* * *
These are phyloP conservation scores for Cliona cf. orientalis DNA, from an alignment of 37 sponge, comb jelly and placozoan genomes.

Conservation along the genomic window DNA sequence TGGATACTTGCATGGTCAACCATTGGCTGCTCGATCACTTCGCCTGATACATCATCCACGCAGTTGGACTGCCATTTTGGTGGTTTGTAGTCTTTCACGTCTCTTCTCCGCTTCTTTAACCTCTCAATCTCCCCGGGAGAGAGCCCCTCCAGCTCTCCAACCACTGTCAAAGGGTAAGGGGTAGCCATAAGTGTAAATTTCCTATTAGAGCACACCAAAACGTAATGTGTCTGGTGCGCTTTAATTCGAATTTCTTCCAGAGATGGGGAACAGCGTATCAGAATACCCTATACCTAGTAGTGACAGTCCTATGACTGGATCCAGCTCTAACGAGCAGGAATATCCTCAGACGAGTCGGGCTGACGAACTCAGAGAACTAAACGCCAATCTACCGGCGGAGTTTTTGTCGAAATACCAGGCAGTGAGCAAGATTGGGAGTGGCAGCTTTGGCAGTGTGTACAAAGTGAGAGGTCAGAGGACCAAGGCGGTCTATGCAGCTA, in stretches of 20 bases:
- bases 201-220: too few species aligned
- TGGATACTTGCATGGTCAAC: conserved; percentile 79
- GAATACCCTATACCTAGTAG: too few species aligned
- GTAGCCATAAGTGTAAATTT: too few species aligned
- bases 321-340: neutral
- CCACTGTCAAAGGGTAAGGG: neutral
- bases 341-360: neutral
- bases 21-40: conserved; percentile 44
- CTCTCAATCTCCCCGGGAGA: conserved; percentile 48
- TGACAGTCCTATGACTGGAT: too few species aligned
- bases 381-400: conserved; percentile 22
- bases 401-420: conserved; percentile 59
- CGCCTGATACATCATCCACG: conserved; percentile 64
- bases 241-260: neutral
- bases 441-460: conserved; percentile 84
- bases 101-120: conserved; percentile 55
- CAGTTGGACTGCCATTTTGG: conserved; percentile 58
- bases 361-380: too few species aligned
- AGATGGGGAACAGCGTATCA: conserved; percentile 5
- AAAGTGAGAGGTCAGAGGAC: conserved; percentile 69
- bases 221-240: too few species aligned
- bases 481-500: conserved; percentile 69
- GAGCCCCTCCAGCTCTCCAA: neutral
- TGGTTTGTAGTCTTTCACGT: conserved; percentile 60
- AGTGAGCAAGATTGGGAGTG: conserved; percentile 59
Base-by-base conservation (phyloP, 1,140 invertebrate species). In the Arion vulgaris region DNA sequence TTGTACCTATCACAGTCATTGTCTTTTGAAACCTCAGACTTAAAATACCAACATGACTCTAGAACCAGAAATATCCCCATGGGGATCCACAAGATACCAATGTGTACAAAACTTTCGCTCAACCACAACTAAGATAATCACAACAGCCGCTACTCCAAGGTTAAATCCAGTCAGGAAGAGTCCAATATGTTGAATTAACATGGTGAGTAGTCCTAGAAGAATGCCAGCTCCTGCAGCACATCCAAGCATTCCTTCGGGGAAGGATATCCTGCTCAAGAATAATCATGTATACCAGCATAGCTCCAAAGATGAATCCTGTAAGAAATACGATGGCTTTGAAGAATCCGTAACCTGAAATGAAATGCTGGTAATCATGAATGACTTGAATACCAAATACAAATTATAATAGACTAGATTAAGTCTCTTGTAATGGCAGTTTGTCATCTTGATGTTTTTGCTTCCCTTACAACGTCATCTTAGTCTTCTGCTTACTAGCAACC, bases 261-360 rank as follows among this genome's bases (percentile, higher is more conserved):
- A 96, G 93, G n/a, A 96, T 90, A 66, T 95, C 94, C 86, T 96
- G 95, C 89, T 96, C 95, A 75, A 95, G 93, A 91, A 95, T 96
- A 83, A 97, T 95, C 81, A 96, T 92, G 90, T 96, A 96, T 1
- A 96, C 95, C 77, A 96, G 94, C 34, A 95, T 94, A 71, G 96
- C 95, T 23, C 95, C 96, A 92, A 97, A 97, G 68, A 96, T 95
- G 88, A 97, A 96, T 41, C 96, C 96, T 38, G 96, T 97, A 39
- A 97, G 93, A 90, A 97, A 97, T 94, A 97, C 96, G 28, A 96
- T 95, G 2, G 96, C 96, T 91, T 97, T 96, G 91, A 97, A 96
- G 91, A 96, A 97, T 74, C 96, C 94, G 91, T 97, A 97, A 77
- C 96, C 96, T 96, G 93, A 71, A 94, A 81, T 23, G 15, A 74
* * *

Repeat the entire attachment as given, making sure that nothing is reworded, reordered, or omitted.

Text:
These are phyloP conservation scores for Cliona cf. orientalis DNA, from an alignment of 37 sponge, comb jelly and placozoan genomes.

Conservation along the genomic window DNA sequence TGGATACTTGCATGGTCAACCATTGGCTGCTCGATCACTTCGCCTGATACATCATCCACGCAGTTGGACTGCCATTTTGGTGGTTTGTAGTCTTTCACGTCTCTTCTCCGCTTCTTTAACCTCTCAATCTCCCCGGGAGAGAGCCCCTCCAGCTCTCCAACCACTGTCAAAGGGTAAGGGGTAGCCATAAGTGTAAATTTCCTATTAGAGCACACCAAAACGTAATGTGTCTGGTGCGCTTTAATTCGAATTTCTTCCAGAGATGGGGAACAGCGTATCAGAATACCCTATACCTAGTAGTGACAGTCCTATGACTGGATCCAGCTCTAACGAGCAGGAATATCCTCAGACGAGTCGGGCTGACGAACTCAGAGAACTAAACGCCAATCTACCGGCGGAGTTTTTGTCGAAATACCAGGCAGTGAGCAAGATTGGGAGTGGCAGCTTTGGCAGTGTGTACAAAGTGAGAGGTCAGAGGACCAAGGCGGTCTATGCAGCTA, in stretches of 20 bases:
- bases 201-220: too few species aligned
- TGGATACTTGCATGGTCAAC: conserved; percentile 79
- GAATACCCTATACCTAGTAG: too few species aligned
- GTAGCCATAAGTGTAAATTT: too few species aligned
- bases 321-340: neutral
- CCACTGTCAAAGGGTAAGGG: neutral
- bases 341-360: neutral
- bases 21-40: conserved; percentile 44
- CTCTCAATCTCCCCGGGAGA: conserved; percentile 48
- TGACAGTCCTATGACTGGAT: too few species aligned
- bases 381-400: conserved; percentile 22
- bases 401-420: conserved; percentile 59
- CGCCTGATACATCATCCACG: conserved; percentile 64
- bases 241-260: neutral
- bases 441-460: conserved; percentile 84
- bases 101-120: conserved; percentile 55
- CAGTTGGACTGCCATTTTGG: conserved; percentile 58
- bases 361-380: too few species aligned
- AGATGGGGAACAGCGTATCA: conserved; percentile 5
- AAAGTGAGAGGTCAGAGGAC: conserved; percentile 69
- bases 221-240: too few species aligned
- bases 481-500: conserved; percentile 69
- GAGCCCCTCCAGCTCTCCAA: neutral
- TGGTTTGTAGTCTTTCACGT: conserved; percentile 60
- AGTGAGCAAGATTGGGAGTG: conserved; percentile 59
Base-by-base conservation (phyloP, 1,140 invertebrate species). In the Arion vulgaris region DNA sequence TTGTACCTATCACAGTCATTGTCTTTTGAAACCTCAGACTTAAAATACCAACATGACTCTAGAACCAGAAATATCCCCATGGGGATCCACAAGATACCAATGTGTACAAAACTTTCGCTCAACCACAACTAAGATAATCACAACAGCCGCTACTCCAAGGTTAAATCCAGTCAGGAAGAGTCCAATATGTTGAATTAACATGGTGAGTAGTCCTAGAAGAATGCCAGCTCCTGCAGCACATCCAAGCATTCCTTCGGGGAAGGATATCCTGCTCAAGAATAATCATGTATACCAGCATAGCTCCAAAGATGAATCCTGTAAGAAATACGATGGCTTTGAAGAATCCGTAACCTGAAATGAAATGCTGGTAATCATGAATGACTTGAATACCAAATACAAATTATAATAGACTAGATTAAGTCTCTTGTAATGGCAGTTTGTCATCTTGATGTTTTTGCTTCCCTTACAACGTCATCTTAGTCTTCTGCTTACTAGCAACC, bases 261-360 rank as follows among this genome's bases (percentile, higher is more conserved):
- A 96, G 93, G n/a, A 96, T 90, A 66, T 95, C 94, C 86, T 96
- G 95, C 89, T 96, C 95, A 75, A 95, G 93, A 91, A 95, T 96
- A 83, A 97, T 95, C 81, A 96, T 92, G 90, T 96, A 96, T 1
- A 96, C 95, C 77, A 96, G 94, C 34, A 95, T 94, A 71, G 96
- C 95, T 23, C 95, C 96, A 92, A 97, A 97, G 68, A 96, T 95
- G 88, A 97, A 96, T 41, C 96, C 96, T 38, G 96, T 97, A 39
- A 97, G 93, A 90, A 97, A 97, T 94, A 97, C 96, G 28, A 96
- T 95, G 2, G 96, C 96, T 91, T 97, T 96, G 91, A 97, A 96
- G 91, A 96, A 97, T 74, C 96, C 94, G 91, T 97, A 97, A 77
- C 96, C 96, T 96, G 93, A 71, A 94, A 81, T 23, G 15, A 74